Is Nostalgia Strong Enough To Carry Reboots Like Saints Row To Victory?

Is Nostalgia Strong Enough To Carry Reboots Like Saints Row To Victory?

Nostalgia is a powerful thing, but how much can it carry a video game reboot when said reboot relies heavily on a series’ historical reputation?

My weariness with lazy reboots started in the movie world. I was at a movie theatre and looked around at the posters for films ‘In Cinemas Now’ and ‘Coming Soon’. Can you guess what I saw? That’s right. Reboots. Sequels. Nostalgia bait and reliable moneymakers. Nothing new or original, just the same old stuff that companies are clinging onto because they know people will want to see what their childhood favourite will look like with a fresh slop of paint.

That’s not to say that all reboots are bad or unoriginal. I quite liked Blade Runner 2049. There are a few rebooted franchises that I really did enjoy. At this point, you can tell what was made with a genuine interest in expanding on an IP and what was made for a quick, hopeful hit of nostalgia (I mean, who amongst us was asking for a Marmaduke reboot?).

Within the video game world, it’s a little different. Game franchises can still thrive and not feel cheap, thanks to the beauty of interactivity and the possibility to continue making something a bit different each time. Video game reboots can be good; they can even be great. The best ones, though, are transformative.

God of War, very good reboot! (Image: Sony)

See, I’m not talking about remakes and remasters here. In fact, the two are entirely different. Indeed, remakes and remasters command their own entirely separate can of worms. A complete remake or remaster of a game can use the new age technology to infuse an older game with that sweet gamer goodness to make it look and feel sparkly and new. Sometimes it works and makes the experience better, introducing a whole new audience of people to a game loved by many in the past. And sometimes it doesn’t work, flops, and looks like ass.

Reboots are different, though, in my eyes. Reboots are taking a franchise that has lain dormant for years and making a whole new game to bring it back to life. Sometimes, this means doing something completely different, letting the franchise take on a new life entirely, a la Fallout 3 and Grand Theft Auto 3.

Similarly to remakes and remasters, sometimes they work, sometimes they don’t. But are we getting to a point where maybe the nostalgic charm has worn off? It’s hard to say. For me, at least, I yearn for something new. But that doesn’t just mean new games entirely, of course.

I’d be lying if I said there weren’t a few franchises I’d want more from, though. I’d love to have Bioshock, American McGee’s AliceCostume Quest, Pikmin back, and probably more. However, I feel like, over time, more and more interest has grown in the indie game scene because they’re making new things. Indie developers generally don’t have franchises to fall back on, so their only option is to create something new.

What I see as a hurdle for video game reboots is that the expectation of greatness depends on how people feel about the series one is trying to reboot. That, and what one does to make it not only new but also improved. If a franchise is considered pretty stinky, you’ve got middling expectations for what’s to come with a reboot. As long as you release something better than the original, you’re sweet. On the other hand, if you’re rebooting a generally well-loved series, the expectations are reeeeeeal high. What’s the point of rebooting a classic series if you’re not going to do it well, right?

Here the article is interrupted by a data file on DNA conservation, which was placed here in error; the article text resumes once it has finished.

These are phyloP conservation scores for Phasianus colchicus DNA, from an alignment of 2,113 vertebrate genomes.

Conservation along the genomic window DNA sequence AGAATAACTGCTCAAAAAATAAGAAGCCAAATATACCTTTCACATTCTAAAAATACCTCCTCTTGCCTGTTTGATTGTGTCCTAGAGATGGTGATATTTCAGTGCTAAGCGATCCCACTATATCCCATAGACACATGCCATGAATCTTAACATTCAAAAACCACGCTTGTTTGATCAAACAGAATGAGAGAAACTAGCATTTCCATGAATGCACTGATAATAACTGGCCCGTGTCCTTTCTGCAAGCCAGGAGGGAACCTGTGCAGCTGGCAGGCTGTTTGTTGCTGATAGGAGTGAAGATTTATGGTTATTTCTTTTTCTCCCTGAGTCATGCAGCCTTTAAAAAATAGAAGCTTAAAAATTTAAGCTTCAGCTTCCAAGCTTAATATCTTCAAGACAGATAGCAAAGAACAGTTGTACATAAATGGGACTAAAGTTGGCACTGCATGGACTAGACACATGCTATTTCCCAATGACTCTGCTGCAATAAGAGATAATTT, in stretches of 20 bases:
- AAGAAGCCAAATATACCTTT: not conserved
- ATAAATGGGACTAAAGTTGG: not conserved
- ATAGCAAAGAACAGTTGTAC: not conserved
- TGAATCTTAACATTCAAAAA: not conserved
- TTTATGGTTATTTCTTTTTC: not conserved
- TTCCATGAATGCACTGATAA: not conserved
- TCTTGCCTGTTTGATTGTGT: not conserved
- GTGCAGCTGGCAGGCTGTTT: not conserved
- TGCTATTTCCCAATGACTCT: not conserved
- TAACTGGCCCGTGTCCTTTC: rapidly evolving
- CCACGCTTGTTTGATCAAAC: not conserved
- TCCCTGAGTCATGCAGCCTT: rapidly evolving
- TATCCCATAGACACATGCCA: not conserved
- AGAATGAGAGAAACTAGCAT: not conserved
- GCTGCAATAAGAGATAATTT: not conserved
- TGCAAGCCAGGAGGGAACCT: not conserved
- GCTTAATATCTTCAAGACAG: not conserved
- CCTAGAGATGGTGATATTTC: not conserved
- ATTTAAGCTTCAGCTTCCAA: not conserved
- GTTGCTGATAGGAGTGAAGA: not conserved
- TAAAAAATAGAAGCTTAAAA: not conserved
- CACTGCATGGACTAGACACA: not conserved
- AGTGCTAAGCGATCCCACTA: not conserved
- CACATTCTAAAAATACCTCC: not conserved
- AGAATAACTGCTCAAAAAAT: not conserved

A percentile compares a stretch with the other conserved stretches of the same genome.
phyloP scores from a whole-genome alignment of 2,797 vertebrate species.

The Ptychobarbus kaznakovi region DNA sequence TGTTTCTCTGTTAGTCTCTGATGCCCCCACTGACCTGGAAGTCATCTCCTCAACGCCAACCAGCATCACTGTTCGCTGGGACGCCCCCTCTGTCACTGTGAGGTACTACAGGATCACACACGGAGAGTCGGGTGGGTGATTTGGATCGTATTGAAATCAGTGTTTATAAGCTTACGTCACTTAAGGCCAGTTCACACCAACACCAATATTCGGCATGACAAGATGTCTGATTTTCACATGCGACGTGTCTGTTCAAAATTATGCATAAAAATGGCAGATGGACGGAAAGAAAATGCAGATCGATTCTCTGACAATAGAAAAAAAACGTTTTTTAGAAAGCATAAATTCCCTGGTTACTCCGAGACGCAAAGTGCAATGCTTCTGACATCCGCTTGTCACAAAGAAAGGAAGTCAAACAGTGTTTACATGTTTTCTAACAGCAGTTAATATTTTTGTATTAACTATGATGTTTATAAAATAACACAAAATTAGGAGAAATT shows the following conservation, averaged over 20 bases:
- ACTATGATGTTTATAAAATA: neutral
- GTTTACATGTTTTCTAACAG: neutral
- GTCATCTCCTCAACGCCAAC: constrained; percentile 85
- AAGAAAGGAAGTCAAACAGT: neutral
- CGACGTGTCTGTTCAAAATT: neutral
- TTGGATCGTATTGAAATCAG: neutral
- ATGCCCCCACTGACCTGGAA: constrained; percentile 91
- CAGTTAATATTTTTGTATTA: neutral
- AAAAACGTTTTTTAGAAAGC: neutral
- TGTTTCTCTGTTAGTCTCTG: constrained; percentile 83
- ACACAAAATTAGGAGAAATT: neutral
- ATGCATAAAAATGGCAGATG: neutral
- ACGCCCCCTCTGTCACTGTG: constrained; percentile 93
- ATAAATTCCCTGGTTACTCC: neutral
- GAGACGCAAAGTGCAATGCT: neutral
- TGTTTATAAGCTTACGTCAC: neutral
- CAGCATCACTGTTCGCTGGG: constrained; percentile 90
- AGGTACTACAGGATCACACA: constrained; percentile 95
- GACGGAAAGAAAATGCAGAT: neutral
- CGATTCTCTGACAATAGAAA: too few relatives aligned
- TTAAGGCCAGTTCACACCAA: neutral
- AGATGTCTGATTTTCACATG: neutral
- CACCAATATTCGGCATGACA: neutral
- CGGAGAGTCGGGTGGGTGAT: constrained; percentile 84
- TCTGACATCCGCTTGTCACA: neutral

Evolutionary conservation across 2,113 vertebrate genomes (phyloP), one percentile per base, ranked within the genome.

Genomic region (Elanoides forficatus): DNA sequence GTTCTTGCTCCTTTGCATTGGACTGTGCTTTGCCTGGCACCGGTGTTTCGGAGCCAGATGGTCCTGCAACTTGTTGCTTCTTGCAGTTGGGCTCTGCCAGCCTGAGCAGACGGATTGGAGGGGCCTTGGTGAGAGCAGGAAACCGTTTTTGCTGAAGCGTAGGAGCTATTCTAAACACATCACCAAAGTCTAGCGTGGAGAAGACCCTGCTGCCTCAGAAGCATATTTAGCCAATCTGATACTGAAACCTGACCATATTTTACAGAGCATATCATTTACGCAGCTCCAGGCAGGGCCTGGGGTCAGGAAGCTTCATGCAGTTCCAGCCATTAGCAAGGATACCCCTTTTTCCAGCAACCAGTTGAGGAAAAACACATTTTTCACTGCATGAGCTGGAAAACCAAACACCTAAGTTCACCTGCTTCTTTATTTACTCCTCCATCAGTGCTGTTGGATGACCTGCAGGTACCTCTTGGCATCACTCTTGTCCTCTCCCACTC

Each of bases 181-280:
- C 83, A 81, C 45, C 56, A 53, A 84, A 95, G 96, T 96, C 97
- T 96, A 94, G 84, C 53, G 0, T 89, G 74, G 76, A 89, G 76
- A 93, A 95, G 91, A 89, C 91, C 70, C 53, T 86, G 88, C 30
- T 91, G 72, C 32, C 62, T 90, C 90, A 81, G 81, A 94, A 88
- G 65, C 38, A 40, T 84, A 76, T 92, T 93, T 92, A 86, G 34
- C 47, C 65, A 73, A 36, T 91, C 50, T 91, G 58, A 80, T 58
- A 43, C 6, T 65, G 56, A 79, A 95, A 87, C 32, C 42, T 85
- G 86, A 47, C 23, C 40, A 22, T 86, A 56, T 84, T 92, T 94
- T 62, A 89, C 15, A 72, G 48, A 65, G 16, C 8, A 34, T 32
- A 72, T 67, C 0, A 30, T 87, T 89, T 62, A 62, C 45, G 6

Need for Speed, not a great reboot! (Image: EA)

The Saints Row reboot

So that’s where Saints Row (2022) comes in. Rebooting a series like Saints Row comes with the expectation of more, and it’s hard to do more when the series is already known for being over the top and wacky as hell. The highest-rated game in the series is one where you are the leaders of the free world fighting against aliens, so it’s a bit hard to go back to just a standard build-your-own-gang game.

Of course, the odd bug and glitch will be an eyesore for those wanting to see polish in a video game reboot. But the problem runs deeper than that. It’s thematic. When your brand is silliness, and the bar for that was raised so high in previous games, how do you get the crowd excited about a back-to-basics approach?

That being said, there’s always going to be an audience for reboots. It just depends on what the game is. Every game has at least one fan that wants sequels arriving until the end of time. I’m sure there will be plenty of people who enjoy the new Saints Row for what it is, a dialling back of a series that has gone above and beyond in its goofiness with each new addition. Different strokes, different folks. That’s the beauty of video games.

On the other hand, maybe nostalgia can only do so much of the heavy lifting before it feels like the video game-loving kid we used to be is being squeezed for our pocket money. On top of that, the indie game industry has been on the up for years and years now, and maybe it’s because they’re doing what people want: making something new. It’s a toughie, huh?

What do you think, though? That’s just how I see it, at least, personally having a bit of a love-hate relationship with reboots. But how do you feel about them?

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